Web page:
updated 11:25 am EST, Tue December 13, 2011
MIT shows off one trillion FPS camera and laser
Researchers at the Massachusetts Institute of Technology (MIT) have showed off a camera system that can capture images at an unprecedented visual data rate of one trillion frames per second. The research is detailed in the latest issue of MITnews. At the heart of the system is a streak camera modified with a narrowly slit aperture.
"There's nothing in the universe that looks fast to this camera," said Media Lab postdoc Andreas Velten, one of the system's developers.
Particles of light called photons enter the camera and pass through an electric field, which deflects them perpendicular to the slit. The quickly-changing electric field deflects late arriving photons in a larger degree than those that arrive earlier. This makes a two-dimensional image, though only one is spatial. The other corresponds to time and the two show the arrival of photons passing through one-dimensional space.
These properties make the technology ideal in experiments where light passes through or is emitted by a chemical sample. Chemists are usually only interested in the wavelengths of light that a sample absorbs or in how the intensity of the emitted light changes over time so the one spatial dimension is not important.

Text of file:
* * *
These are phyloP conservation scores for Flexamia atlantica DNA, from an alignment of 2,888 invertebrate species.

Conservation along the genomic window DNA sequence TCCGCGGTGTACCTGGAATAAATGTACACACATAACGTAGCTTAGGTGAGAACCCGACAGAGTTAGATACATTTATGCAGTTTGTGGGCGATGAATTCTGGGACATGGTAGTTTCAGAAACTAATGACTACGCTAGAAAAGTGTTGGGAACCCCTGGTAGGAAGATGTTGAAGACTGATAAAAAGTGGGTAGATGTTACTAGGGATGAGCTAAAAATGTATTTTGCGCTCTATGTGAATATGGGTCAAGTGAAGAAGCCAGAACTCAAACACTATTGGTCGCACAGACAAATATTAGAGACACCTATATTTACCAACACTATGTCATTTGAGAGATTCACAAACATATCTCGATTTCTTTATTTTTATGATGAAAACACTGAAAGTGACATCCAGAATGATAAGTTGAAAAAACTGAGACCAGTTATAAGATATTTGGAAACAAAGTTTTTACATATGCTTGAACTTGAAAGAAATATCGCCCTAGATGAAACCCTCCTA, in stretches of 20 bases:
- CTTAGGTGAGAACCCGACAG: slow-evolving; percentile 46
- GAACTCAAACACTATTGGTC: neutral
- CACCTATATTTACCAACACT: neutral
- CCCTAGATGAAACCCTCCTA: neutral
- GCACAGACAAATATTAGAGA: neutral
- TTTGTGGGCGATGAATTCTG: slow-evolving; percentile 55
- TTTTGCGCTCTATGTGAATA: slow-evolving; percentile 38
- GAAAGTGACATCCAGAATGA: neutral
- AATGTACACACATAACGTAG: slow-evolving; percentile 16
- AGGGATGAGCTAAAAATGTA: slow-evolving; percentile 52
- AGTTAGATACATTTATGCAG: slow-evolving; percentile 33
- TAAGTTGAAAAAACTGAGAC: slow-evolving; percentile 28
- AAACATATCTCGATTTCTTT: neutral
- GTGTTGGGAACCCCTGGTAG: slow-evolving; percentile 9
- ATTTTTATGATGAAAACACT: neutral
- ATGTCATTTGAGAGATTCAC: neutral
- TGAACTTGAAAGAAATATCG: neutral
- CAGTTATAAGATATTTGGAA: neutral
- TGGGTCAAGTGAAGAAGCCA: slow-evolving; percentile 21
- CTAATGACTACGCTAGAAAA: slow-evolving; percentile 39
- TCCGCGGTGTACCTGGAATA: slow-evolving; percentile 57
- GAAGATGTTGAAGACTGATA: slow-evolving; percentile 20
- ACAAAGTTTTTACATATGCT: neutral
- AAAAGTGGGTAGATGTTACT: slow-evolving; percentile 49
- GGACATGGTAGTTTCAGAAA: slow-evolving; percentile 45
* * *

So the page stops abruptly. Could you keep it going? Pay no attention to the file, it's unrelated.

The camera system can't produce video easily, however. Velten, who is the Media Lab Associate Professor, Ramesh Raskar and Moungi Bawendi, the Lester Wolfe Professor of Chemistry, need to perform the same experiment multiple times in order to collect enough information for a video from multiple angles. The light takes a nanosecond to scatter through a bottle, but it takes an hour to collect all the data for the final video.
The streak camera and laser that makes the light pulses cost about $250,000 and came from Bawendi, a company specializing in research on quantum dots.
As the system requires repeatability, its applications include analyzing physical structures or manufactured and biological materials, with one of the researchers comparing it to an ultrasound with light.
Media Lab postdoc Andreas Velten, left, and Associate Professor Ramesh Raskar